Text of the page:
Zanu PF Harare province has said it is going to mobilise other provinces to support calls by First Lady Grace Mugabe that her ailing husband President Robert Mugabe “anoint” a successor.
Africa’s oldest leader has lorded over the former British colony since independence in 1980, but has refused to name a successor saying that congress, not himself, will choose his eventual successor.
In an unsolicited interview, Harare province political commissar Shadreck Mashayamombe told the Daily News yesterday that they stand ready to support the proposal.
“We support what the first lady said, we know that there are some people who are opposed to that but because the president has been there for a long time, he must have a say on who succeeds him.
“We believe that the president should anoint a successor. As Harare province, we are going to mobilise supporters, we will also encourage other provinces to follow suit. The person who will be anointed can then be confirmed by the conference or congress,” Mashayamombe said.
Zanu PF is presently split between the Team Lacoste and G40 faction to which Mashayamombe is reportedly a key member. The women’s league has been pushing for the amendment of the party’s constitution to ensure that one of the two vice presidents is a woman.
Mugabe indicated last week that he prefers to have three vice presidents. After the first lady raised concern, as the secretary for women’s affairs, that Zanu PF should revert to its resolutions that one vice president’s position be reserved for women, Mugabe retorted: “I was thinking that other countries have more than two. Why can’t we have three deputies and correct this position that way?
Respected University of Zimbabwe political scientist Eldred Masunungure has said Vice President Emmerson Mnangagwa who reportedly fronts Team Lacoste stands to lose his presidential bid if Mugabe anoints a successor, who is emerging in some circles as Defence minister Sydney Sekeramayi.
“That (Sekeramayi taking over) is a serious proposition, the likelihood of that happening is very high but it has to be done while the president is still alive, it cannot be done post-Mugabe. He must do it now so that he will engineer the whole process then market his pick, not to Zimbabwe but to the key constituencies in his party.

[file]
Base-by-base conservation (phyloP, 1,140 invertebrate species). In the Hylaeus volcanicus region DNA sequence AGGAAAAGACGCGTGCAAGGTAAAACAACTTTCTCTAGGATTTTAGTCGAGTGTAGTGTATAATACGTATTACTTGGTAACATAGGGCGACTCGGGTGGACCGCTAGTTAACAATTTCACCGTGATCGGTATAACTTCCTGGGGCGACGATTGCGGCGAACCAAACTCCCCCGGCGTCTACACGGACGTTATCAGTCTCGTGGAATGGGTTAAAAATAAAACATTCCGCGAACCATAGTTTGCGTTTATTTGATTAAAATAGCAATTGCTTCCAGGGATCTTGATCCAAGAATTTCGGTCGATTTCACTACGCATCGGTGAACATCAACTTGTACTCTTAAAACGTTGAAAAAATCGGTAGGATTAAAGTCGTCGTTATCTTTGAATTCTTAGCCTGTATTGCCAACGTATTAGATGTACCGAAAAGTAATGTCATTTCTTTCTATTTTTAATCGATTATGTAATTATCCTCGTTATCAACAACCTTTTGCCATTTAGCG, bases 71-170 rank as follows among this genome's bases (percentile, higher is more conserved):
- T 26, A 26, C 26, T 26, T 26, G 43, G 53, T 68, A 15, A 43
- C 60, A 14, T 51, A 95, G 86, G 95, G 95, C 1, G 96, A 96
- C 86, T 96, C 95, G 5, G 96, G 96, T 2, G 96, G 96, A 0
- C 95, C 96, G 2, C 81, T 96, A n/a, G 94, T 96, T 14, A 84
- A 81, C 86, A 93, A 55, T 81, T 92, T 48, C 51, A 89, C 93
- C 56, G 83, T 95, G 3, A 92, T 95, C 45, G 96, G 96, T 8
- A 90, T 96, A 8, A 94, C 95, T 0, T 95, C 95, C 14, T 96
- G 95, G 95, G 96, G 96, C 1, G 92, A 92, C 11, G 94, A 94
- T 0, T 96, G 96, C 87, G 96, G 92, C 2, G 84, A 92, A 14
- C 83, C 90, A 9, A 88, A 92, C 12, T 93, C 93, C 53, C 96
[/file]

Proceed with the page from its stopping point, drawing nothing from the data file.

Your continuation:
“I don’t see that happening after he is gone. If there is a worst case scenario that he is incapacitated or dies, I think the key beneficiary is likely to be Ngwena (Mnangagwa’s moniker), the dark horse scenario can only be implemented by Mugabe by anointing someone and galvanising support for that candidate,” Masunungure said.
At a youth interface meeting in Chinhoyi on Saturday, Grace reiterated her calls for Mugabe to anoint a successor, much to the consternation of the Team Lacoste faction .
“The president is still fit. I know the Constitution very well (as) I am educated. We elected president Mugabe but what I was saying, when the president said he needs to rest (is that) he must be part of the process (of choosing his successor), whether you want it or not.
“He is our president who was chosen by the people to lead us, so he is going to lead us in choosing (his successor). You heard Kudzanai (Chipanga) saying everything starts with Amai, munhu wese kunaAmai. Without his (Mugabe’s) blessings, you can’t be the president of this country. We are going to meet next time — watch this space,” Grace told a bumper crowd of Zanu PF supporters in Chinhoyi.
Speaking at the same platform, Mugabe also indicated that he might be planning to make changes at the top of the military establishment where the generals are believed to support Mnangagwa’s mooted presidential aspirations.
“We respect our defence forces, especially those who are at the top. Of course they will retire but we are going to find them room in government so that they do not languish,” Mugabe said. Daily News